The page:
Josh Gross
Friday June 27th, 2008

In recent weeks, Gilbert "El Niño" Melendez has been flooded with reports of injury, illness and infection from the camp of his Strikeforce opponent, and friend, Josh Thomson.

Rarely are fighters so willing to speak about adversity-filled training camps, especially on the eve of important bouts, which Friday's Strikeforce (airing live from the HP Pavilion on HDNet at 10:30 p.m. ET), undoubtedly is for both men.

However, without hesitation, Thomson volunteered information about his troubles.

The 29-year-old downplayed his chances against the lightweight champion as he discussed his heath issues: problems stemming from a surgically repaired shoulder, an antibiotic-requiring illness and a nagging staph infection.

His openness has since turned to speculation and the speculation to clarification from both sides.

Some have construed Thomson's words as an attempt to lay down a framework from which he could explain away a loss. His response to such a claim:

"Watch the fight. There aren't going to be any excuses. Even if I was 110 percent and showed up to fight my best fight I've ever fought in my life, this is one of those fights when you fight someone like Gilbert -- you can bring your 'A game,' but if he's brought a little bit better game, he's going to beat you. That's the fact of the matter. It doesn't matter whether I was sick; it doesn't matter whether I was hurt -- I could bring my best game and still, against somebody like Gilbert, he can just show up and win that night."

But Thomson's issues -- and their associated hype -- hasn't fazed the champion.

"I don't know what peoples' game plans are, if he's intimidated or playing possum," said the top five ranked Melendez. "I'm expecting a 100-percent Josh -- a Josh that's ready to fight. I'm ready to fight. I'm expecting a war."

Sporting impressive records and résumés, the Bay-Area lightweights share a similar pace in the cage. Thomson (14-2, 1 NC) is flashier, offering high kicks and jumping knees just as easily as single-leg shots. Melendez, who rebounded from the first defeat of his career on New Year's Eve in Japan by pummeling an overmatched Gabe Lemley at the end of March, is workman-like, but nonetheless impressive.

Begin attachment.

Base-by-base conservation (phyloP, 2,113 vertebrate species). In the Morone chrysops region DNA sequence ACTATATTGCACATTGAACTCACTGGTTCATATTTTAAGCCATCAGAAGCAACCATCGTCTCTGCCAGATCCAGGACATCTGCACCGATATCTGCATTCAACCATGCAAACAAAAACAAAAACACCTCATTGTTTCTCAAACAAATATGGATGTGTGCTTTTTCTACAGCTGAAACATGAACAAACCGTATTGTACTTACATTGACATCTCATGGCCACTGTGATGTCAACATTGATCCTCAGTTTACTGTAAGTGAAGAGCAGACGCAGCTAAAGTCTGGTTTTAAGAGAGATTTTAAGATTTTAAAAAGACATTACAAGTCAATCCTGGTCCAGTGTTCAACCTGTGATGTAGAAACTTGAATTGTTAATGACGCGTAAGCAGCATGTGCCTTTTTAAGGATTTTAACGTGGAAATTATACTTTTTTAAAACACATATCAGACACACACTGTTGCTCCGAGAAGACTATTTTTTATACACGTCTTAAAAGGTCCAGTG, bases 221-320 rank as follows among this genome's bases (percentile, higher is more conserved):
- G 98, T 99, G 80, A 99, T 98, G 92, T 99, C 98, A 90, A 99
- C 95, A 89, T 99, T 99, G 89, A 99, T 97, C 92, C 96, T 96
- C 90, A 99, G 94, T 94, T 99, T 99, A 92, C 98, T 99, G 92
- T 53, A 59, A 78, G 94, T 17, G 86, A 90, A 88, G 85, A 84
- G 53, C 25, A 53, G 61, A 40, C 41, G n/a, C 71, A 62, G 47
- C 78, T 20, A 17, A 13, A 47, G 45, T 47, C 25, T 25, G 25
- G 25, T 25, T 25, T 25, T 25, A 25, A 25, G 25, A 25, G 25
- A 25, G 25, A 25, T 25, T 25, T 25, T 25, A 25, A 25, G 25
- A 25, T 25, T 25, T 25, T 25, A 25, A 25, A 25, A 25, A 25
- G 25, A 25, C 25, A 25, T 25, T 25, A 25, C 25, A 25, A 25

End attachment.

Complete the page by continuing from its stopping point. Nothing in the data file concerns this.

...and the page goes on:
Clay Guida knows all about Thomson's flash and Melendez's grit. The Ultimate Fighting Championship fighter battled both men to 25-minute decisions, outpointing Thomson in five rounds to claim the Strikeforce title before relinquishing it to Melendez in his ensuing fight.

"I think they match up the way Josh and I matched up," Guida said.

Following the loss to Guida, Thomson started sparring regularly with the high-riding Melendez after the champ's Dec. 31, 2006, decision over Tatsuya Kawajiri.

"I was looking to get my game back on track, really trying to focus on what I needed to do to become a better fighter," Thomson recalled. "Gilbert is somebody that helped me get there."

Melendez, 26, also benefited from time in the gym with Thomson.

"We both have an advantage and we both have a disadvantage" coming into Friday's title fight," Melendez said. "I think we helped each other out a little bit. I got really good sparring out of him."

Sessions in the gym ended amicably when talk turned to a sanctioned meeting in the cage. For his last four camps, Melendez (14-1) has not walked through the doors of San Jose's American Kickboxing Academy, Thomson's longtime professional home.

To prepare for the fight against his training partner and close friend, Melendez made his usual rounds with welterweight Jake Shields. He also spent a couple weeks in San Diego preparing with the welterweight champion of The Ultimate Fighter's first season, Diego Sanchez, and Brazilian jiu-jitsu legend Saulo Ribeiro.

Though the championship bout hasn't garnered nearly the amount of attention that Strikeforce: Frank Shamrock vs. Cung Le drew from Silicon Valley fans earlier this year, Friday's lightweight clash is drawing more than enough interest to make it a viable main event for Strikeforce and HDNet. Still, don't expect many surprises from either Melendez or Thomson.

"They're both very good athletes," Guida said. "They're both good fighters. They're young and they know how to go out and give people something to look forward to."

Intending to use speed and footwork to offset Melendez's wrestling and pressure, Thomson believes he can avoid the champion's solid right hand by moving laterally. Counting on his striking to get to Melendez in the fight, Thomson acknowledged that just because he might hold advantages in specific aspects of the matchup -- "I'm better technically on the ground, submission-wise. But that doesn't mean I can submit him and that doesn't mean I can knock him out." -- there aren't any guarantees he'll be able to execute the plan he wants.

Guida, for one, doesn't think it'll happen: "I think Gil is pretty much going to run over him."

But, the prospect of fighting someone the caliber of Melendez after the most difficult training camp of his career makes the entire experience worthwhile -- no matter the struggles beforehand.

"This is why people fight," Thomson said. "I fight to learn about myself."

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